Let the fight begin! There has been a groundswell of protest against the Internal Revenue Service’s proposed Treasury regulations under Internal Revenue Code 2704, which were released in early August. These rules, if enacted, could end the use of discounts and other estate planning strategies long accepted by both political parties to move family businesses from senior generation family members to their children and heirs. Read our recent tax alert for more details.
The matter has garnered the attention of Congressional Republicans. On September 21, 2016, Representative Warren Davidson (R-OH) introduced a bill, the Protect Family Farms and Businesses Act, to prevent the proposed rule from becoming final. The Bill has 19 additional co-sponsors. A similar bill written by Representative James Sensenbrenner (R-WI), was introduced the week before.
In his official release, Davidson said, “The Constitution is very clear: ‘The Congress shall have the power to lay and collect taxes.’ The Obama Administration’s proposed tax increase violates what was clearly spelled out by Congress. This increase on the part of the executive branch violates the separation of powers within the federal government by unilaterally changing well-established tax law and practice and rejecting the clear will of Congress.”
Davidson notes that his bill is intended “to halt the stealth death tax increase.” A failure to turn back the proposed Treasury regulations could result in their becoming effective by year-end. He also noted that his district has “a lot of manufacturing businesses and farms that will be impacted.”
The Family Business Coalition, a coalition of trade associations supporting repeal of the estate tax, supports the bill and has launched a lobbying campaign of its own to build Congressional opposition to the proposed estate-tax regulations. “I think the goal of the legislation is to put as much pressure as possible on the Treasury Department to withdraw the regulation or to delay enactment until the next Treasury secretary can review the regulation,” said Palmer Schoening, chairman of the Family Business Coalition.
“As a procedural matter, it would be difficult to move it forward,” said Marc Gerson, a partner at Miller & Chevalier and a former Republican tax counsel on the House Ways and Means Committee. “It’s a question of whether they go beyond messaging. Do they start garnering attention and support from tax writers?”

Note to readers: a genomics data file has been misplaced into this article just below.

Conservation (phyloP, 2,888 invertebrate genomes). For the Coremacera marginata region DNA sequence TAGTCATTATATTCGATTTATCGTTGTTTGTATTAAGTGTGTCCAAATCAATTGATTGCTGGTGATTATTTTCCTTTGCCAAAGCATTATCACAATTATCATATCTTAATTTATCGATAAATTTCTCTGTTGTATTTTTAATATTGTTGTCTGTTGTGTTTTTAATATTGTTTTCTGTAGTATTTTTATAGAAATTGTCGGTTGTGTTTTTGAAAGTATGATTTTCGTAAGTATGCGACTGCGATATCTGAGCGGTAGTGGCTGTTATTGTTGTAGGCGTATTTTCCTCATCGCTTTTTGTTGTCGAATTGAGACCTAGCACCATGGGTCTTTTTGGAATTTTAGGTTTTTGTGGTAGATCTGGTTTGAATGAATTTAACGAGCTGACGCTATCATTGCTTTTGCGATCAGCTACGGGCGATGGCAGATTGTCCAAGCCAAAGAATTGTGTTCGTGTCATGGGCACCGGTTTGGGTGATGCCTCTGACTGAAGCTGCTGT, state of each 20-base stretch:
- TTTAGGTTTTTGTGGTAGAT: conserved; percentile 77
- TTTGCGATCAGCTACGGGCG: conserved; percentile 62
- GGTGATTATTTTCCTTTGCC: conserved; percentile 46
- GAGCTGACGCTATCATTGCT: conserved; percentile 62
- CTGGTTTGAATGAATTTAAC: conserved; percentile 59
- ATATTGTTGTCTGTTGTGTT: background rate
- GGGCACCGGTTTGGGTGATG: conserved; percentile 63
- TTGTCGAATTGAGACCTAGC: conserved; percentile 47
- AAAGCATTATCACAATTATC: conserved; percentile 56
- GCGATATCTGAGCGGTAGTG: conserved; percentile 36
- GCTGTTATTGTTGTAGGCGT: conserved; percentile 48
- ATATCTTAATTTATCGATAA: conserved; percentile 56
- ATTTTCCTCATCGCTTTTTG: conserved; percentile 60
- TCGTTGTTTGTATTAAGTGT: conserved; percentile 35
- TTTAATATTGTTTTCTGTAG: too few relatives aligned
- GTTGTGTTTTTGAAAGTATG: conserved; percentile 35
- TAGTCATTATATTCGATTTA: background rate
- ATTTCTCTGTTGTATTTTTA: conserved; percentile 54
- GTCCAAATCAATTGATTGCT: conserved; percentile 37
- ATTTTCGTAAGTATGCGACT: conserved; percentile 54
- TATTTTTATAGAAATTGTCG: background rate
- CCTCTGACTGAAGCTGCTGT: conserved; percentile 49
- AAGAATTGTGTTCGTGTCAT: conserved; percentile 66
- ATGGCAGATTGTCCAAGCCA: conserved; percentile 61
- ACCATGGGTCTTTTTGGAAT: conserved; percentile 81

Davidson, who replaced former House Speaker John Boehner in a special election earlier this year, is not a member of the Ways and Means Committee, but several of the original co-sponsors of the bill do sit on the panel.
Unfortunately the Capitol Hill schedule leaves little time for action on Davidson’s bill. Congress is meeting this month but then will take a break until a lame duck session after the November election. At that point, the bill’s survival may depend on who wins the Presidential election. Usually, a new administration will take some amount of time to consider recently-introduced rules.
The Treasury is currently taking comments on the proposal and has scheduled a hearing for December 1, 2016. A final rule could be released by the end of the year. Bob Grossman will speak at the hearing on behalf of the National Association of Certified Valuators and Analysts, a national business valuation organization headquartered in Salt Lake City, Utah.
In another setback for sizable estates, Presidential candidate Hillary Clinton introduced an even-greater increase to estate tax rates than she had previously proposed. The Democratic nominee called for raising the top rate to an astounding 65% on estates of $500 million or more. ($1 billion for married couples), and establishing a 50% rate for estates of more than $10 million per individual and a 55% rate for those starting at $50 million per individual.
Previously, Clinton proposed a top rate of 45%. The current top rate is 40%, and estate taxes begin to kick in for estates over $5.45 million per person ($10.9 million per married couple.) Republican Presidential nominee Donald Trump has proposed eliminating the estate tax.
Given the current political situation, it appears that Clinton has decided to lift the curtain on what taxpayers may expect, if she is elected. In combination with a finalization of the proposed Treasury regulations, taxpayers with relatively-small estates (those individuals with total estates of approximately $16 million) could face tax rates of near 60%. Assuming the estate was built on the taxable efforts of the decedent, the size of the estate at $16 million is already likely net of income taxes at 40%.
There is still time to take advantage of current laws in making intergenerational gifts in 2016.